Gadget Or Gimmick: Roundy Silicone Egg Ring

Honestly, eggs might be my favorite food. Or, at the very least, my most frequently eaten food. And no, that’s not an overstatement: I can easily grab a breakfast sandwich on the way to work, then make a scramble at the end of the day.
Before I ponder the effects of an egg-based diet, let me get to the point: As someone who has fried, scrambled, and poached her fair share, I’m always keeping my eye out for new ways to cook a better egg. But that wasn’t really why I wanted to try out Joie’s Roundy, a silicon egg ring with an anthropomorphized egg. I was draw to the cute mascot, who I decided was actually named Roundy himself.
The appeal of Roundy (the tool, not the mascot whose name I made up), is, presumably, perfectly round eggs are better for making egg sandwiches. I’m not entirely sure I believe that theory, but, sure, if you want perfectly round eggs for your breakfast, let’s see if it really delivers.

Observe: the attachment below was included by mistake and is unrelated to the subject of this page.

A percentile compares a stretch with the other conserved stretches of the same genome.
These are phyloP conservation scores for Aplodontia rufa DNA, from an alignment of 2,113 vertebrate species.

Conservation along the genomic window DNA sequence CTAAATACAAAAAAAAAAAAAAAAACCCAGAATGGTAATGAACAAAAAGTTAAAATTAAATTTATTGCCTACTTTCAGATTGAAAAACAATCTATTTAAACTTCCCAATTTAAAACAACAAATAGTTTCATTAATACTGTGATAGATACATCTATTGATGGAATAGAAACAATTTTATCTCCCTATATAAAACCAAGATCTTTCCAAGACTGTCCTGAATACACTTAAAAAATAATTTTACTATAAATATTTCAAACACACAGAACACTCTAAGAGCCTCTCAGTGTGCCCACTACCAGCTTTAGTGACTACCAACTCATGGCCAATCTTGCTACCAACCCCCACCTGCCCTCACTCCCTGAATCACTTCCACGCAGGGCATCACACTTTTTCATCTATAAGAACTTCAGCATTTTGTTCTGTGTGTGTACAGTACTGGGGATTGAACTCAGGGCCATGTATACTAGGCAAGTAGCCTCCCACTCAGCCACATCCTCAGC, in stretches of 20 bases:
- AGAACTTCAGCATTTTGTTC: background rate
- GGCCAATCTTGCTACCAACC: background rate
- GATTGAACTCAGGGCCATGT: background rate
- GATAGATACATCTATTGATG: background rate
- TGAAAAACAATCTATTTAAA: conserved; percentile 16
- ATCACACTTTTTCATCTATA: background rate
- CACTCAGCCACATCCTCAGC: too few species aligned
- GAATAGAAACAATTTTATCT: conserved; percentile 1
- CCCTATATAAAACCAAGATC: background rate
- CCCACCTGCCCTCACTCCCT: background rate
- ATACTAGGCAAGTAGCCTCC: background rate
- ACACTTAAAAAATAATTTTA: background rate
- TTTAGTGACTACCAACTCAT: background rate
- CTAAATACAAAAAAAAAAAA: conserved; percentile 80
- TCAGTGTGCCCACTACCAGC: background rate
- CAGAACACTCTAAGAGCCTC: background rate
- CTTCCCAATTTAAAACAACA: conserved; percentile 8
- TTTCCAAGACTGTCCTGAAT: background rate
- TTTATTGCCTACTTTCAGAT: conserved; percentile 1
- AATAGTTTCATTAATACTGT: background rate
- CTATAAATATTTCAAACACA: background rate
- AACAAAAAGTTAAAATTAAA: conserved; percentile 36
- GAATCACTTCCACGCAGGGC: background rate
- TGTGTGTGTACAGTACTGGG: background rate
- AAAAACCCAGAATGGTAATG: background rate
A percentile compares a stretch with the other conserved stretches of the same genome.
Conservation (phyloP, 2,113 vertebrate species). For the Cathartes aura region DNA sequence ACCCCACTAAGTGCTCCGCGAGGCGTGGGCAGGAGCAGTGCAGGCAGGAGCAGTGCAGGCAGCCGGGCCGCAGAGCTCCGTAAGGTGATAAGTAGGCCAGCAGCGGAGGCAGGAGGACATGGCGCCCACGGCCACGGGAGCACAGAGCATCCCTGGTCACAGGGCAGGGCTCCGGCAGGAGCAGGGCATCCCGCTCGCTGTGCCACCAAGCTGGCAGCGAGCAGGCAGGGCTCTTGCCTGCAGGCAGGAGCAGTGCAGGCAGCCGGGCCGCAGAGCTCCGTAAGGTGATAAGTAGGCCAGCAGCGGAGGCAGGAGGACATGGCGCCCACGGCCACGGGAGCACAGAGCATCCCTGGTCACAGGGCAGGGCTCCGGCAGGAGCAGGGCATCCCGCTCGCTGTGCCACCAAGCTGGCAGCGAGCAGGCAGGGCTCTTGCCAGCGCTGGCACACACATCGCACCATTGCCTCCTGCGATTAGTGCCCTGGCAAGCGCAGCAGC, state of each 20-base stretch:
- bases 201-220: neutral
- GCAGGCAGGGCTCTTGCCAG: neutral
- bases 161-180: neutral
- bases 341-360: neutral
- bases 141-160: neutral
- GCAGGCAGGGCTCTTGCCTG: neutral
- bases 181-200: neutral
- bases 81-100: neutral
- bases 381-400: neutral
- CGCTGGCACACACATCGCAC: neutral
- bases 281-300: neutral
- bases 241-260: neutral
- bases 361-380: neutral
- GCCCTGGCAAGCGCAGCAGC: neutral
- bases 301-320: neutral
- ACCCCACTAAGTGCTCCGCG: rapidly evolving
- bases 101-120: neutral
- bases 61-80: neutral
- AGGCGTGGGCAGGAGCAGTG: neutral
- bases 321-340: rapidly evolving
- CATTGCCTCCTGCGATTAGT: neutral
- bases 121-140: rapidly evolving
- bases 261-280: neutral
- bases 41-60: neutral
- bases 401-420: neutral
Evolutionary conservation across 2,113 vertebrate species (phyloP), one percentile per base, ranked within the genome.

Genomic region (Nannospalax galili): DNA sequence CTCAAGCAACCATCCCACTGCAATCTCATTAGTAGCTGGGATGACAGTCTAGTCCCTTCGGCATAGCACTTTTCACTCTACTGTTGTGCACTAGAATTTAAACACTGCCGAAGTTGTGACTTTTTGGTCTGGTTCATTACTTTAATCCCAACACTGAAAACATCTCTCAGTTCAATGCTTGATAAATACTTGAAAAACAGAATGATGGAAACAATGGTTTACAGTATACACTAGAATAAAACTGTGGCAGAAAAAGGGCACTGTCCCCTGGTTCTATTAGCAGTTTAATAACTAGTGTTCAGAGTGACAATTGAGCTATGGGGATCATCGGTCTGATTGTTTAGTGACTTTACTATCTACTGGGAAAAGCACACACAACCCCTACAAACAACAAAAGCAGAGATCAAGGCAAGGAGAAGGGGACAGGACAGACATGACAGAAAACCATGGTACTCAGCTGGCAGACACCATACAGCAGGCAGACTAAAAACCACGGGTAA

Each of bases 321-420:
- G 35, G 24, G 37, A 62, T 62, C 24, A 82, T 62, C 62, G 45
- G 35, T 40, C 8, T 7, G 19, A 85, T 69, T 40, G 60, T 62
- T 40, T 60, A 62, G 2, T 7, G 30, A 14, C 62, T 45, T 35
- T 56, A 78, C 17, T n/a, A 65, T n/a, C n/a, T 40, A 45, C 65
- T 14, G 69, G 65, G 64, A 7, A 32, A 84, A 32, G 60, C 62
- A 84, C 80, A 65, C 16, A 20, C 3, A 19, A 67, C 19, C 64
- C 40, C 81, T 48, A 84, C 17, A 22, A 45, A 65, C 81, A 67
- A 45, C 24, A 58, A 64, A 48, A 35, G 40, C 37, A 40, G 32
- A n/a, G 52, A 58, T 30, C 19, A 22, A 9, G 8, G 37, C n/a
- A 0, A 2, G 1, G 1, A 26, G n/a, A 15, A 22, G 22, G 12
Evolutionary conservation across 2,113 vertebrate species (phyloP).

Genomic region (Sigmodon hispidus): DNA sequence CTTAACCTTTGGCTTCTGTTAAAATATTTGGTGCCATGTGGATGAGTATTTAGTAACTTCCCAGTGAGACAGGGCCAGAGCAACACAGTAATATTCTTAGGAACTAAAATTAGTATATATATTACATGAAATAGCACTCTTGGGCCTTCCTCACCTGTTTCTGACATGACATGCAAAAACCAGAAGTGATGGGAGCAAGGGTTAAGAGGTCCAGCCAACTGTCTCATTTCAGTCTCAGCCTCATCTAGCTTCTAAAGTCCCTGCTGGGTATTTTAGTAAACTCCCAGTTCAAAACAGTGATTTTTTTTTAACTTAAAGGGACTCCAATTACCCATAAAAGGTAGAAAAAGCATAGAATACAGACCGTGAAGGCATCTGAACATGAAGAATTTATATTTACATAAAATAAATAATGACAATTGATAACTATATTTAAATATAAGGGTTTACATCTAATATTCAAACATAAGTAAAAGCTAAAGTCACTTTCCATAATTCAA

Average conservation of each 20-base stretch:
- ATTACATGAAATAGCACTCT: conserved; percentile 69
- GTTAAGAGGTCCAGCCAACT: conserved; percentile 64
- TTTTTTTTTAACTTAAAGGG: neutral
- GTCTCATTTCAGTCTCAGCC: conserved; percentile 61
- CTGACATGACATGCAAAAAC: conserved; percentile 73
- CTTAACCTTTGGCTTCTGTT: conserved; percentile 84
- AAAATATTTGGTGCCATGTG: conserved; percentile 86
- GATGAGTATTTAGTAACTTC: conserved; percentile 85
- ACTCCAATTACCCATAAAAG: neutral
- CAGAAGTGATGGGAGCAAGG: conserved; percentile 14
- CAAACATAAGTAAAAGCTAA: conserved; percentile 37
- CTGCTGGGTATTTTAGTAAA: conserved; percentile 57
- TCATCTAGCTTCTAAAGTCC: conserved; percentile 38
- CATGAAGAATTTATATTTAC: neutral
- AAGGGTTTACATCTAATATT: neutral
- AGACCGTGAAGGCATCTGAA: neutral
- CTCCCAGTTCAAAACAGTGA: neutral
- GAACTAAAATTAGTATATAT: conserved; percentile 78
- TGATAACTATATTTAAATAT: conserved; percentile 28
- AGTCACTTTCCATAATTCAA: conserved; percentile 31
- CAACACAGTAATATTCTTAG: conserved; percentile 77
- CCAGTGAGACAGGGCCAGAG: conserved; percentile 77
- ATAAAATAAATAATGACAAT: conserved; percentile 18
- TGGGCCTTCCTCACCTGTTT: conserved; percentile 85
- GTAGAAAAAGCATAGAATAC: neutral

To use Roundy (again, the tool), you just have to grease it lightly and place it in a non-stick or greased pan. Crack the egg inside,and watch the magic happen. To speed up cooking, the instructions suggest covering with a lid or pan. This is where Roundy (the mascot) got in the way. He was too tall to allow me to cover properly, so I just flipped the egg at the last second to keep from having a completely hard yolk. I got a slightly round egg out of the deal (Round-ish? Dare I even call it… round-y?)
Not to be deterred, I tried again, this time allowing the whites to completely set with no flipping. I got a round egg with a very crispy bottom (it took the white to get completely cooked!), and a completely solid yolk. I also lost the delicious crispiness of the edges of a regular fried egg, and, since the mold made the egg smaller, it took way longer to make. I didn’t like the texture of the thick egg yolks, either. So while it technically delivered on it’s promise, I wasn’t sure why I’d ever really want one. Cute mascot or not, this little device is a bust. If you really want neater eggs for your breakfast sandwich, I’d recommend a quick scramble, or even microwaving beaten eggs in a small microwave-safe bowl for a bit. If you really want a round egg, you can try greasing a mason jar lid instead (and you probably already have one of those laying around). But really, I think we should all embrace the joy of the sloppy, oversized fried egg, in all its glory.
Illustrated by Louisa Cannell.

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